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Stuart J
Stuart J, Solicitor
Category: UK Property Law
Satisfied Customers: 19579
Experience:  PGD Law. 20 years legal profession, 6 as partner in High Street practice
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Hi, Some new tenants moved into the downstairs flat and a

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Hi,
Some new tenants moved into the downstairs flat and a few months ago asked if they could put a mail catcher on the front door. I agreed as long as it didn't affect my post, so they put it on. Day one of it being there the postman rang the door bell complaining that he couldn't deliver a package as the mail catcher was in the way.
After about a week of arguing the new leaseholder removed it because 'it didn't go with the door.'
Then about a month ago a new one appeared on the door. I immediately protested that he had no right to make changes without consulting me. My argument is based on the fact that the contract explicitly states that the hallway is a 'common area'
He argued that as the owner of the hallway ( he is, the plans of his flat say he owns the hallway. ) he can do what he wants. He claims that the common area clauses of the contract do not apply to him as the owner and that my only say in anything that he chooses to do is to tell him when I will pay half the costs.
As far as I understand it his actions and arguments are explicitly at odds with the definition of a 'common area', a definition that he agreed to abide by when he signed the contract.
Am I correct in this or is he free to impose whatever he wishes?
Submitted: 11 months ago.
Category: UK Property Law
Expert:  Stuart J replied 11 months ago.
Hello, I am Law Denning and I am a practising solicitor. I have been an expert on this website in UK law since 2008. During that time, as you appreciate, I have answered thousands of questions from satisfied users on a variety of subjects.
Because we are all in practice with clients and court and other users, I might not always respond in minutes, particularly evenings and weekends. Please bear with me in that case. I will be online and off-line all day today.

It is my pleasure to try and assist you with this today. Please bear with me while I gather some further information from you in order for me to be able to advise you fully.

What type of contract do you have?
Customer: replied 11 months ago.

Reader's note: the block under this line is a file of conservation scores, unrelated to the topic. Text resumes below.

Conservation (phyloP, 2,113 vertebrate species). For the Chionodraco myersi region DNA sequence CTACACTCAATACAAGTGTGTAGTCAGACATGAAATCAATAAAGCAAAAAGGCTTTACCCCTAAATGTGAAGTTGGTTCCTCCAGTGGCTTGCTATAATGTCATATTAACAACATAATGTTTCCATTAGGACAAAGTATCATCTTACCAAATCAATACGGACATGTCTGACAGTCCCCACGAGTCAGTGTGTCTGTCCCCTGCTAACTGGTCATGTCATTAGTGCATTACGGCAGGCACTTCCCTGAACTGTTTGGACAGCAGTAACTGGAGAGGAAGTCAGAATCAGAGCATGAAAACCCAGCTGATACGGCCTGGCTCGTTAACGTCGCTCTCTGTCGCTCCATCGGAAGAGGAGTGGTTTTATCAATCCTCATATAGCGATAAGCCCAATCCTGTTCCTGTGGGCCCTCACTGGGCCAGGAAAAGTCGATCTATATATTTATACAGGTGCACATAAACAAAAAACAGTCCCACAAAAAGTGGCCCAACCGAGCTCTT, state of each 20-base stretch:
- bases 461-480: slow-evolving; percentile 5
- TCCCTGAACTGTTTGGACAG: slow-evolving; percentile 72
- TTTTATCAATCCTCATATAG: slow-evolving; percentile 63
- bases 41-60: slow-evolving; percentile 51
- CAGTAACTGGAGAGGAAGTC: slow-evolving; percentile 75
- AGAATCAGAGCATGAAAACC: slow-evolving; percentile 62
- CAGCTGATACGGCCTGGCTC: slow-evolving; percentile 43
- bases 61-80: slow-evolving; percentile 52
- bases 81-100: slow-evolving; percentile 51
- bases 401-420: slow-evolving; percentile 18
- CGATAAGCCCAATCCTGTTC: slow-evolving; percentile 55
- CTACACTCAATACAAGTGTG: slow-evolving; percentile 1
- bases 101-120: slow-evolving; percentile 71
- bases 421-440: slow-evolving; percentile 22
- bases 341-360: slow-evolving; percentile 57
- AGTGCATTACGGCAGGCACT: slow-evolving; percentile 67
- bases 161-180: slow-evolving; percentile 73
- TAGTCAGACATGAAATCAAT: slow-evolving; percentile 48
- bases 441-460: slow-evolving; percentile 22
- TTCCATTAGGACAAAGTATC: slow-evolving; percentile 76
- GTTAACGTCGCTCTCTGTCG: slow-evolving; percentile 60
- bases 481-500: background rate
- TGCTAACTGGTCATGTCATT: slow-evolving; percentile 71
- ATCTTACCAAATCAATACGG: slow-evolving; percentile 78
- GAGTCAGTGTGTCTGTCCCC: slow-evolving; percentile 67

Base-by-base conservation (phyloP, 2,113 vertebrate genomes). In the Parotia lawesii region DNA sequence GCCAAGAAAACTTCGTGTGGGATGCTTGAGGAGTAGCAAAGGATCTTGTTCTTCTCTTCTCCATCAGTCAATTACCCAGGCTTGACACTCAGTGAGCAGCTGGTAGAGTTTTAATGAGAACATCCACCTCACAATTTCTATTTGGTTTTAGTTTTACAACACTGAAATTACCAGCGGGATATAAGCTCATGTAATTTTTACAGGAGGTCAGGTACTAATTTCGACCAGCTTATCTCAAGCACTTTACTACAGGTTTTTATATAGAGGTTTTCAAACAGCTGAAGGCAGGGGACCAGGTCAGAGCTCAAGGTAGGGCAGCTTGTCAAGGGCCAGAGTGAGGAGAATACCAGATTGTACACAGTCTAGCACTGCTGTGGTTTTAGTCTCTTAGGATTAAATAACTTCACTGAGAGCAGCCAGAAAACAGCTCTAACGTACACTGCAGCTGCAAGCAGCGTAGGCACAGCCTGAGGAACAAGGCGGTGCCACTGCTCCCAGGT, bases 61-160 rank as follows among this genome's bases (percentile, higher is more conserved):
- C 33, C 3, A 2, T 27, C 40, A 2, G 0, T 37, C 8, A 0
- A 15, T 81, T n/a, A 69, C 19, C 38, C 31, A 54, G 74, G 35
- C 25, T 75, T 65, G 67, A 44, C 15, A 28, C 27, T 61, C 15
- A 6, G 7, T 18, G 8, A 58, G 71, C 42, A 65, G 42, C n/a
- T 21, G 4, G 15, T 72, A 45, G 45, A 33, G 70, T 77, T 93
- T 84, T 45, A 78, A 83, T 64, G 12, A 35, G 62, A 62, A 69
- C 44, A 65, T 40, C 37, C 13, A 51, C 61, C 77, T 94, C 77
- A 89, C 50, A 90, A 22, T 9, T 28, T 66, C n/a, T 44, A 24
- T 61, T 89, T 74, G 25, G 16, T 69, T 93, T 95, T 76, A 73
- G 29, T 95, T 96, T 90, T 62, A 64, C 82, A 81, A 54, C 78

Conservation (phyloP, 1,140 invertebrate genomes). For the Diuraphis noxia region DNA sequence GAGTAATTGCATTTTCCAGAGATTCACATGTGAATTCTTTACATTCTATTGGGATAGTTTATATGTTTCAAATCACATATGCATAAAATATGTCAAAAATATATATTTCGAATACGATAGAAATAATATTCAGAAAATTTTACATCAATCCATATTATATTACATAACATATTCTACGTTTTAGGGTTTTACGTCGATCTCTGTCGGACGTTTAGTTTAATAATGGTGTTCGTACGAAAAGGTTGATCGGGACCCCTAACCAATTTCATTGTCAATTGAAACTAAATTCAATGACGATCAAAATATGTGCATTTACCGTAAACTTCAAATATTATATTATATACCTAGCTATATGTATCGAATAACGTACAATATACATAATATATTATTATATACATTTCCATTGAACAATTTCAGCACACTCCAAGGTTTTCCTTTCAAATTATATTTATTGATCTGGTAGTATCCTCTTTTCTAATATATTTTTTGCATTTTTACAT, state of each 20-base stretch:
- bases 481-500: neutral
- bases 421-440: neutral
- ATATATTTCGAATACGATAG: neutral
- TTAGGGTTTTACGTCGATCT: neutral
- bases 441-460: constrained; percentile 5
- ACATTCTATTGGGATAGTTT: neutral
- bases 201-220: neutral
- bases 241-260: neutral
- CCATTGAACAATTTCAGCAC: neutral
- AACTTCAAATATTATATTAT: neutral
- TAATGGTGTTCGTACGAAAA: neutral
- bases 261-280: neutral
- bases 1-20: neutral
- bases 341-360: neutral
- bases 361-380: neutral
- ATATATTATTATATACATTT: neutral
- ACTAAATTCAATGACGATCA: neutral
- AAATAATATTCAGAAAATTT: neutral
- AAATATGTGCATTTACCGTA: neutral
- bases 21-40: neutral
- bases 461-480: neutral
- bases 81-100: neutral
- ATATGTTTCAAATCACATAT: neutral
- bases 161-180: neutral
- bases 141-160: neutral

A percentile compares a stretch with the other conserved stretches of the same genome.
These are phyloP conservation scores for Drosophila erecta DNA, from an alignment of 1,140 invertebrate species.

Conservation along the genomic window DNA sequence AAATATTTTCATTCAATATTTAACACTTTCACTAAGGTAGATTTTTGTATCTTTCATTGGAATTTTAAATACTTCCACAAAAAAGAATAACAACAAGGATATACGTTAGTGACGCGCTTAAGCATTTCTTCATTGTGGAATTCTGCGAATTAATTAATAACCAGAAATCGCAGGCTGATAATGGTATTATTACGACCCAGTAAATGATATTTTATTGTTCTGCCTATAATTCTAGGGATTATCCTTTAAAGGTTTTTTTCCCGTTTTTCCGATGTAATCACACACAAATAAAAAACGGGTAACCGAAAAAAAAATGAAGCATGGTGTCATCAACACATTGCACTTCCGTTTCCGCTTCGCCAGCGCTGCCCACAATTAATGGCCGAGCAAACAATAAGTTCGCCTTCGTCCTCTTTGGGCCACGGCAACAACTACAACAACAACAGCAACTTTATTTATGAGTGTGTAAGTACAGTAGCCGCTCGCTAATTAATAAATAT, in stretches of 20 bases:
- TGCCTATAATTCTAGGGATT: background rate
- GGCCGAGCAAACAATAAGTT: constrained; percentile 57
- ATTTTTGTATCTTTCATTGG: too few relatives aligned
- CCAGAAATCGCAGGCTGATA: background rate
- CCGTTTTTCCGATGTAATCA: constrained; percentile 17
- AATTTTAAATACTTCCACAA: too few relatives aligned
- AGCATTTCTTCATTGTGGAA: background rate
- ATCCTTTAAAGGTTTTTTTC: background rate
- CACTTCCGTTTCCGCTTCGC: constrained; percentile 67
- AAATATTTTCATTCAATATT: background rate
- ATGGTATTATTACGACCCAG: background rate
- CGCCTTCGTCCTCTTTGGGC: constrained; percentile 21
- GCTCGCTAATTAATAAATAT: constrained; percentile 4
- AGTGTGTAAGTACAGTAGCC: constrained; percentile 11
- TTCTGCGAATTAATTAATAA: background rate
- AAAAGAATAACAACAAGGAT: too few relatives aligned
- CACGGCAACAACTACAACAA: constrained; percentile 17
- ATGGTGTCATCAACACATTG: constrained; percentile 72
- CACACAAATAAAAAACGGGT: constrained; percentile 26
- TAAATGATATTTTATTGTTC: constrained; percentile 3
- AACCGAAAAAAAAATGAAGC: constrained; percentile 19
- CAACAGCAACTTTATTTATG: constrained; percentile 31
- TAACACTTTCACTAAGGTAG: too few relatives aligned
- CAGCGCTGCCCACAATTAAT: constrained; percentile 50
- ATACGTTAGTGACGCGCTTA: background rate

sorry leasehold, the freeholder specified the contract and that certain areas were classed as 'common areas'

Expert:  Stuart J replied 11 months ago.
I need to get this right please.

A common area cannot belong to someone. Either 1: the common area is owned by the freeholder and used by everyone, or 2: it is not common area but is owned by (for example) the ground floor leaseholder and everyone else has access over it.
That is fundamental to every lease and fundamental in particular to whether they are allowed to do what they are doing.
You need to study the lease in detail.
If it is 1 and it is a common area owned by the freeholder then they have as much right to put a mail catcher as you do to not have it there. Indeed, this is the freeholder who decides whether it has to be there or not. However having it there must not substantially obstruct your use of the area which the initial one appears to have done.
If it is 2 and it is not a common area owned by the freeholder but an area owned by the leaseholder over which you have access, it comes down to the leaseholder what they do but once again, they must not interfere substantially with your right of use of the area.
At the moment, you tell me that you had a problem with the initial catcher, but it appears that you have not yet had a problem with this one but you are anticipating it.
Before you can bring any action, you have to have a problem. So I would wait until the next time something happens and then I would threaten the appropriate party with an application to court for an injunction to remove it. You would have to prove that it caused a substantial interference to your right to use the area.
Depending on whether it was 1 or 2 above depends on whether you bring an action against the freeholder, the leaseholder, or both.
Before rushing off to court with this, which could cost you £5000 or even more if you lose, a solicitors letter threatening a court application for an injunction, and costs, might focus the mind.

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Stuart J, Solicitor
Category: UK Property Law
Satisfied Customers: 19579
Experience: PGD Law. 20 years legal profession, 6 as partner in High Street practice
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